Tuesday, August 10, 2010

Reel Images of Immigration (a film guide)

One of the most divisive issues today (at least on the level of rhetoric) seems to be immigration reform.  Regardless, it's certainly one of the largest (if not the largest) civil rights issues facing us in the United States.  Sojourners sent me an email this morning with a discussion guide about four different movies about immigration, which you can download here.

I've only seen one of the movies, The Visitor, which I enjoyed a lot.  It was a powerful, moving film that wasn't preachy, but used some immigrant characters as the catalyst in a story about a man dealing with the loss of his wife.  It has great acting and excellent writing.  In fact, I suggested that you watch this movie back when I first saw it.

The second film is called Made in L.A. and is a documentary about some sweatshop laborers who come to realize that they are being exploited and successfully sue the clothing company that is mistreating them.  I haven't seen this one, but the reviews are quite good.  Here's the trailer:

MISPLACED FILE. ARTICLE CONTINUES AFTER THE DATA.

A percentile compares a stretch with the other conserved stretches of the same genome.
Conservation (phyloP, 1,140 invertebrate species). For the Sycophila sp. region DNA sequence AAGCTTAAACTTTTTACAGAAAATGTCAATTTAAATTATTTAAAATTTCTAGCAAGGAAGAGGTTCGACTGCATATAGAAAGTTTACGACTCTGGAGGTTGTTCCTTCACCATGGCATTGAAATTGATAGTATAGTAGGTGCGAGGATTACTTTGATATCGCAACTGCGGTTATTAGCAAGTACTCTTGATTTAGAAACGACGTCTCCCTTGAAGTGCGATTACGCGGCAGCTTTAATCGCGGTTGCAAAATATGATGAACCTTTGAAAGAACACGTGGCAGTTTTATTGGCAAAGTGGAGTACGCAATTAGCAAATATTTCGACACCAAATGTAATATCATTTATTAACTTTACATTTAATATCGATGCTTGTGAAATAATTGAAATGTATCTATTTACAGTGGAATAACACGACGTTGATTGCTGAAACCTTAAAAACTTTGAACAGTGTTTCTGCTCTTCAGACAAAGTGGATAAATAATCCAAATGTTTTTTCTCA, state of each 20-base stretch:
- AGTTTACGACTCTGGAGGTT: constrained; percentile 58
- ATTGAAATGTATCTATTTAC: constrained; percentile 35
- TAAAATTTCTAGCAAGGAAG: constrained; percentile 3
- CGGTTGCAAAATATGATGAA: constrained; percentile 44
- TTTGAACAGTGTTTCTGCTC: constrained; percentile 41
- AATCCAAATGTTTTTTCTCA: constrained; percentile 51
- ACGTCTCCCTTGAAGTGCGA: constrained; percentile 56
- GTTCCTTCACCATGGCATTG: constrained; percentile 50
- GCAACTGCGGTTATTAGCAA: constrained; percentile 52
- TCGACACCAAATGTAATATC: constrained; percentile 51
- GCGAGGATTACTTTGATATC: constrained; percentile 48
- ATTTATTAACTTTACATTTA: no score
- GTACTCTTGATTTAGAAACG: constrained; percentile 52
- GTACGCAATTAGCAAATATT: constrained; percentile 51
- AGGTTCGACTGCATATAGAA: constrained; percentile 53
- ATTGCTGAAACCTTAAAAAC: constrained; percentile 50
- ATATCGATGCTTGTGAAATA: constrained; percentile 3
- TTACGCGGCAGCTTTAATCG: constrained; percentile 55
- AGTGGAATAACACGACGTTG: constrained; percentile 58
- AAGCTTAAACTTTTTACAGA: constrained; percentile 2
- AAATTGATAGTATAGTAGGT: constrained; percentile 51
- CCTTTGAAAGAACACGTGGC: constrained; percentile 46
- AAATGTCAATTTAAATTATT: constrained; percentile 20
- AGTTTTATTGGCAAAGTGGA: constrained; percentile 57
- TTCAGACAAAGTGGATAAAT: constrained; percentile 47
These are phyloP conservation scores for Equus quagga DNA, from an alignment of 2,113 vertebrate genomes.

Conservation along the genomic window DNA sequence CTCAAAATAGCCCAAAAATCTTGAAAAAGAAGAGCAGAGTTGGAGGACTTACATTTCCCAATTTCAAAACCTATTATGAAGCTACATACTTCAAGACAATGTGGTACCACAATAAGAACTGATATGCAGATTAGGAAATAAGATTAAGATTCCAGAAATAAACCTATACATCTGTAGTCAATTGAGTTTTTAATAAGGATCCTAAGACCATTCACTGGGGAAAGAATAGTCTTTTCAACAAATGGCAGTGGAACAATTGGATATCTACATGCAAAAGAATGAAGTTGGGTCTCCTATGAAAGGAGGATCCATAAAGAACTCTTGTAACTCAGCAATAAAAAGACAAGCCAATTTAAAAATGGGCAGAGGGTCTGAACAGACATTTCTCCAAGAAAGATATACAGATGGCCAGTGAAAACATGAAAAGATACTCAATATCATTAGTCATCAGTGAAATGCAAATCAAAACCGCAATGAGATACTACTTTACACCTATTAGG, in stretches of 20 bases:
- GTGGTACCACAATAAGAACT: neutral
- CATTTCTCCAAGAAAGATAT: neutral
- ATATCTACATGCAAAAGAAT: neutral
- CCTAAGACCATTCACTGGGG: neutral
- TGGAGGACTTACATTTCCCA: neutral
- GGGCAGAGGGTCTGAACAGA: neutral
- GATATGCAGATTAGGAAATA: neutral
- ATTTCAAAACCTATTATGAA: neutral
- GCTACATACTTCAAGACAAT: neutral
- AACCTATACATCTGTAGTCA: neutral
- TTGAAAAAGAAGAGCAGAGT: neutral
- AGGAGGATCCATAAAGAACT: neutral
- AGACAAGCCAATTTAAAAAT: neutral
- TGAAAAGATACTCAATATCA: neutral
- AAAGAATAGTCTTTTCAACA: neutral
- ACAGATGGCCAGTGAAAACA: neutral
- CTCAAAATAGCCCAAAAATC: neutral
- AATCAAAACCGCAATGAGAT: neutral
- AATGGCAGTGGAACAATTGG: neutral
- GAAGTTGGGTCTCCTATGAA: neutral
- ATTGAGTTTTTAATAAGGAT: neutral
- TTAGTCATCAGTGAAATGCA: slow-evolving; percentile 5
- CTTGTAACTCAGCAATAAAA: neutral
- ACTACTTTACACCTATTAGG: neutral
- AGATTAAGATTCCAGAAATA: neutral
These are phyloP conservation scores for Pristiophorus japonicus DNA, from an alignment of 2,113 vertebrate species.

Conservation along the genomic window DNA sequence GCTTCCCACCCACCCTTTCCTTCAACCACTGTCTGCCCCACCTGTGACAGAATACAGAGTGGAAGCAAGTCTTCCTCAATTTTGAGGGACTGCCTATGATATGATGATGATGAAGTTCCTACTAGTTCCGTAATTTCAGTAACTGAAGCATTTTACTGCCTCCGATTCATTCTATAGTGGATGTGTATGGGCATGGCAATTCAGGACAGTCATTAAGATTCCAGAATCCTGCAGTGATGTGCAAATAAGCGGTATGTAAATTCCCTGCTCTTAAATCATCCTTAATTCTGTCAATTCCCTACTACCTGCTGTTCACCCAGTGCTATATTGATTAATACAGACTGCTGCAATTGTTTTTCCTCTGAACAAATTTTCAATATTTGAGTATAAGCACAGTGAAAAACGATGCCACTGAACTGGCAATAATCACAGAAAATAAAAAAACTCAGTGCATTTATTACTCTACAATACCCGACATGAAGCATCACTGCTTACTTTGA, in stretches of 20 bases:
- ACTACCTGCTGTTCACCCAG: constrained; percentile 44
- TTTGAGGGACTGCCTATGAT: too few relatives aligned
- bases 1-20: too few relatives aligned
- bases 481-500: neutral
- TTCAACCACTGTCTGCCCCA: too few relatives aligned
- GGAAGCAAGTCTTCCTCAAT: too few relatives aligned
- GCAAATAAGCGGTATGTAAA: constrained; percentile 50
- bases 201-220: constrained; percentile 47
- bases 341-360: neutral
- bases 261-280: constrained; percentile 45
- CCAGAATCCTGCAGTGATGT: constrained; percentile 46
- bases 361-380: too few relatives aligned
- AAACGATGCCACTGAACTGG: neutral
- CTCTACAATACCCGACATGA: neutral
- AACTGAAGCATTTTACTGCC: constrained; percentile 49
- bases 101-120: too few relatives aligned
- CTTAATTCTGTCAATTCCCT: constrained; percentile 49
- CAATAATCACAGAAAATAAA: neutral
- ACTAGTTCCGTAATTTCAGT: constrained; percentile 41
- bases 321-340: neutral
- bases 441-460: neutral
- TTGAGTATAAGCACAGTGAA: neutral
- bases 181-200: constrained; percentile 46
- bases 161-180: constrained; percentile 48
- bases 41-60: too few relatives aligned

The third movie is called Dying to Live and also appears to be a documentary, with a broader look at the border in general and lots of interviews with a diverse group of people.

The last film is a third documentary, Farmingville.  After the attempted murder of two Mexican day laborers, in Farmingville, New York, two film makers move to town for a year to try to get the points of view of all the different people involved.  Sounds interesting. 

So, there it is.  The discussion guide is designed to help create a conversation about these movies, what this says about our society and the role of Christians in this difficult question.  If you've seen any of these movies drop me a note, I'd love to know what you thought of them.